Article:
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6 July 2020, 07:19 | Updated: 6 July 2020, 07:28
Chancellor Rishi Sunak is reportedly considering handing out vouchers to UK families.
The government has been urged to consider offering every adult in the United Kingdom a voucher worth £500 in order to boost the economy.
As lockdown restrictions are slowly loosened across the country, a think tank wants Chancellor Rishi Sunak to consider the handouts to help get the retail and hospitality sector back on its feet.
According to The Guardian, The Resolution Foundation has said the shopping vouchers, worth £500 per adult and £250 per child, would boost demand.
They could be allocated via vouchers or smartcards, and transactions could be made with the use of mobile phones, with a one-year time limit for spending.
The vouchers would be valid in areas such as face-to-face retail, hospitality and tourism, over a year, with experts claiming it would be more effective than a temporary VAT cut, or one-off cash gifts.
It's all part of a proposed £30 billion plan to boost the economy and stop businesses from having to close their doors.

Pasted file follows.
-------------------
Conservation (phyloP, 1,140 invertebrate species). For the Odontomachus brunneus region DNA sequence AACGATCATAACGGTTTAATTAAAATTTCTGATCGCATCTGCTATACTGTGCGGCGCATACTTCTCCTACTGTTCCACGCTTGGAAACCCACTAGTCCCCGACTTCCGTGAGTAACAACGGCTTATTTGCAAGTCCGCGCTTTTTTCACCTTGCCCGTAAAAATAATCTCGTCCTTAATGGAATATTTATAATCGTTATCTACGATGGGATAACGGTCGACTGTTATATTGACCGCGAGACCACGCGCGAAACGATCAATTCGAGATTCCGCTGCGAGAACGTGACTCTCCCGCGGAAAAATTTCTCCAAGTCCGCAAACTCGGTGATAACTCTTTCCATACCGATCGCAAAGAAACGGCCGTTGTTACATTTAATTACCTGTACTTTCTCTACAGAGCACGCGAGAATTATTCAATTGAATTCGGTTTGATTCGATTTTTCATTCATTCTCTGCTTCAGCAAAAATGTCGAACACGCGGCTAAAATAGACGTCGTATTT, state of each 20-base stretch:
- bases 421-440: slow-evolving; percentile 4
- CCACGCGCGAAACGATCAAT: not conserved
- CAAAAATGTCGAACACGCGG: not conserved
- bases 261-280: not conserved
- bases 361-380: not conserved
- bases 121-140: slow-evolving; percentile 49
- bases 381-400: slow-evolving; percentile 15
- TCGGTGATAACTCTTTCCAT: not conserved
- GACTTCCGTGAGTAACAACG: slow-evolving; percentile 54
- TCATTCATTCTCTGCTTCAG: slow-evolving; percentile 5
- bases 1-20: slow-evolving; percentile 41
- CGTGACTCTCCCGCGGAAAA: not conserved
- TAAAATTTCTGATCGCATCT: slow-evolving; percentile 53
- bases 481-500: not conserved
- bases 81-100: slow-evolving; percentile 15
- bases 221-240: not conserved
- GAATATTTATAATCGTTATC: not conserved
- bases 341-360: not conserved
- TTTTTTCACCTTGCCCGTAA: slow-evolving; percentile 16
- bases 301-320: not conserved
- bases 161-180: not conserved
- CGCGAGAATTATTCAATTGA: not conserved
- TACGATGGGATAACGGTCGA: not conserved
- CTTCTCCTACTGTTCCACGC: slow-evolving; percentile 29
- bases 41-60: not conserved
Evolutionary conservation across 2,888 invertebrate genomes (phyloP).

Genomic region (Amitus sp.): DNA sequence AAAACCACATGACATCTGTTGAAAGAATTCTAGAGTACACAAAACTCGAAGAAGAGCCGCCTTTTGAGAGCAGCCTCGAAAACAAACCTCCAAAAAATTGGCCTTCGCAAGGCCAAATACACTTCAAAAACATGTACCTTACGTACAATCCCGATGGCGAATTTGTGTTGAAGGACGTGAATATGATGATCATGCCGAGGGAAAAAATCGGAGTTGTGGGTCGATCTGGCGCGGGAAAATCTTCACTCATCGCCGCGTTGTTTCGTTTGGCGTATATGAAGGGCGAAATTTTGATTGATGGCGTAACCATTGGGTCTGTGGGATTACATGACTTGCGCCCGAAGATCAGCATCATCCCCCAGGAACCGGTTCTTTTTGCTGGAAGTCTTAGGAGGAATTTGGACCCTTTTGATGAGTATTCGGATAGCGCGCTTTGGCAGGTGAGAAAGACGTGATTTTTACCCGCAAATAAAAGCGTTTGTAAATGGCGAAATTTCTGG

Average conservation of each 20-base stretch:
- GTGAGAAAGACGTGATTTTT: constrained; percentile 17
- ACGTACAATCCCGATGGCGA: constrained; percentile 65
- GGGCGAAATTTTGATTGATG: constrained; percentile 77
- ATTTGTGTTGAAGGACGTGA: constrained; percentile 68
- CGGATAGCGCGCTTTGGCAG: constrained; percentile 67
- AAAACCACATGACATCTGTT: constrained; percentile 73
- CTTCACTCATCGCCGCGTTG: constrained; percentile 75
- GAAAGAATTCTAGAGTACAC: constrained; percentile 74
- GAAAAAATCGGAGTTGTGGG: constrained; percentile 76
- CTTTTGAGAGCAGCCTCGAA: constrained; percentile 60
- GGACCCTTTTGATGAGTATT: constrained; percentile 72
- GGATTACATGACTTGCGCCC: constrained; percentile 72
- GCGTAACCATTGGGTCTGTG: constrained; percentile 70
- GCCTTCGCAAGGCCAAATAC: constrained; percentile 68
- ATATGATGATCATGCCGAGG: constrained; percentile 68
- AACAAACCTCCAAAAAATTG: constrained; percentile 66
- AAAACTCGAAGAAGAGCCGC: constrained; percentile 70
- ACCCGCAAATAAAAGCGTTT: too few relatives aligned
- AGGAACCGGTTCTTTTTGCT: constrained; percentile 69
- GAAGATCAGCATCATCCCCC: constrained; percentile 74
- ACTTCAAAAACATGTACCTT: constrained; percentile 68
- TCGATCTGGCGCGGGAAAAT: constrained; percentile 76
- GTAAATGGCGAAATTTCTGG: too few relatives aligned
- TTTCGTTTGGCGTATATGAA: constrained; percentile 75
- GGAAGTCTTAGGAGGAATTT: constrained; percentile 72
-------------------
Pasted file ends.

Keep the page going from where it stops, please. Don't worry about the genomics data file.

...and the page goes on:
China, Taiwan and Malta already have similar schemes in place.
In April, the Chinese city of Wuhan, where the coronavirus outbreak is believed to have started, gave out 500 million yuan (£57m) in vouchers for restaurants, shopping malls, convenience stores, and sports and tourist venues.
James Smith, Research Director at the Resolution Foundation, told The Guardian: “A universal ‘High Street Voucher’ scheme – worth £500 per adult and £250 per child – to be spent only in these sectors would kickstart demand in the right parts of our economy, boost living standards and deliver targeted support to the businesses that need help the most.
“The Chancellor has already shown that big, bold measures like the Job Retention Scheme are welcome and necessary in the current economic climate.
“He should take this same approach as we enter the crucial recovery phase of the crisis.”
Other proposals from the Resolution Foundation include extending the current furlough system in the hardest hit sectors of the economy.
Suggesting it be changed to the ‘Job Protection Scheme’ after October, they have suggested the government continues providing a ten per cent wage subsidy.
Chancellor Rishi Sunak will be giving an update on plans for the economy on Wednesday, with the Treasury reportedly refusing to rule out similar schemes.